Queens County Richard A. Brown, a lifetime Democrat, cruised to victory a few days ago in a farcical election in which he had the support of almost every major party. It is an election that is typical of so many in the United States: Few people came, preferring not to waste their time with an idiotic vote, whose outcome had been pre-determined by political big shots. Indeed, almost all political party leaders here lined up behind Brown.
Even more bizarre, “Democrat” Brown—who was given the Republican and Conservative party lines—received a fair number of his votes from the latter two parties. Those are the ones he has supposedly opposed as a Democrat over a political career of some 40 years. There was also no one running on the Liberal party line and even the minor parties didn’t bother with this nonsense.
“Who did I vote for? Well I voted for Brown. He was the only one on the ballot,” said one of my neighbors.
Pro Wrestling and Pols
This was a phony election. It was one with about as much credibility as pro-wrestling or late night tube ads promising you can eat all you want and still lose weight. The “election” should disgust people of all political views. Yet winner Richard Brown—-who received about 45,000 votes in a county of close to two million residents—-was taking bows as though everything was normal.
“I thank the residents of Queens County for their vote of confidence in electing me as their District Attorney for a seventh consecutive term,” Brown wrote.
Well, not exactly.
If “a vote of confidence” means getting the support of the majority of the registered voters, or even a plurality, then this was no vote of confidence. That’s because maybe about five percent of the voters turned out, held their noses or endlessly guffawed, then cast their ballots. (I was in the latter category since I voted for comedian Lou Costello).
The Ruling Party Forever?
Still, there are lots of members of the Queens County Democratic party—the infamous party organization that has controlled this county for decades—who made sure to vote (Brown’s biggest vote still came from the Democrats. I wonder how Brown, a man without any personal blemishes, feels about the ruling political party that calls the shots here now and, I suppose, forever. Certainly as long as it can get away with elections like these).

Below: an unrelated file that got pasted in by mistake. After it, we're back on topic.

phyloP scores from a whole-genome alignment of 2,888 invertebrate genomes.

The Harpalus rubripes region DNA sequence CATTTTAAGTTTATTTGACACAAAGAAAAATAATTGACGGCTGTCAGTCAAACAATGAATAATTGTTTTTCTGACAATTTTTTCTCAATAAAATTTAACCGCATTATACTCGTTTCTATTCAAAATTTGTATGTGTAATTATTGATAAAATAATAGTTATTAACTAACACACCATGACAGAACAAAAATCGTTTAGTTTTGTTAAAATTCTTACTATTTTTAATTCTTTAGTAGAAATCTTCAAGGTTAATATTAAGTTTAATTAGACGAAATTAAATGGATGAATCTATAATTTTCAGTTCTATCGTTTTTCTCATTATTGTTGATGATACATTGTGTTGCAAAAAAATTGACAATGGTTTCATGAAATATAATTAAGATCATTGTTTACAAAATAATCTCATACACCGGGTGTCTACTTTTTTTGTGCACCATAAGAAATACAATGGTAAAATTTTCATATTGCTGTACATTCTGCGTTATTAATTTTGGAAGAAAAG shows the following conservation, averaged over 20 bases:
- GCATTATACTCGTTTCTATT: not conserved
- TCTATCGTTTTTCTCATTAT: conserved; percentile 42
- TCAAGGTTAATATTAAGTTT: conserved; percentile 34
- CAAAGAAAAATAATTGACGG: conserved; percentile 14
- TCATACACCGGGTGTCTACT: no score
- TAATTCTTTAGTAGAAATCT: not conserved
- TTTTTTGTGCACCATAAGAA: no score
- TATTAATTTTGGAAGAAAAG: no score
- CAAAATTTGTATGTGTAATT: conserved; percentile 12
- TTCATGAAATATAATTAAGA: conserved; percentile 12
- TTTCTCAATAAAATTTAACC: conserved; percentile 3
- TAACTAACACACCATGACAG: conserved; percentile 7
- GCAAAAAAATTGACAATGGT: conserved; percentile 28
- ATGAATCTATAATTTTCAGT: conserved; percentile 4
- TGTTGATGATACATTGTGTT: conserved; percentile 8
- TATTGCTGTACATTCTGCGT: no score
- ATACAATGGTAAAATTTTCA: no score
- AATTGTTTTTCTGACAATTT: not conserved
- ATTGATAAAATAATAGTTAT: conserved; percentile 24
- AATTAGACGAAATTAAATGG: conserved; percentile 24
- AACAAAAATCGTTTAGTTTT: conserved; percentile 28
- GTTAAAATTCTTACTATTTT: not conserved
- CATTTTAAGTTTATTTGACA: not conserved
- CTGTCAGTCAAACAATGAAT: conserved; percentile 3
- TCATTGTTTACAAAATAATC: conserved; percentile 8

This is the group that has given us sleazy chieftains such as Donald Manes, Alan Hevesi and Matty Troy. They were part of an endless group of political pickpockets that proves that Manhattan’s fabled Tammany Hall wasn’t the only political machine that could steal your silverware while expecting you to say thank you. I’m sure the party organization voted as though their jobs depended on it.
Then, there were the rest of us, people not associated with pols, people just trying to make a living so we can pay these outrageous taxes. The latter drive countless elderly New Yorkers to retire elsewhere. I actually voted for Lou Costello for district attorney.
But “unofficial election night returns” from our notoriously egregious New York City Board of Elections didn’t count my write-in vote. Brown, who has been district attorney here since 1991, was unaffected by the low voter turnout. Indeed, he didn’t even mention it as he was taking bows on Tuesday night.
“Through the years,” Brown wrote, “I have been able, together with a dedicated and talented staff, to help prevent crime and to build stronger and safer communities. Nothing has been quite as rewarding to me as knowing that I have been able to make a difference.”
No Need to Worry About These Elections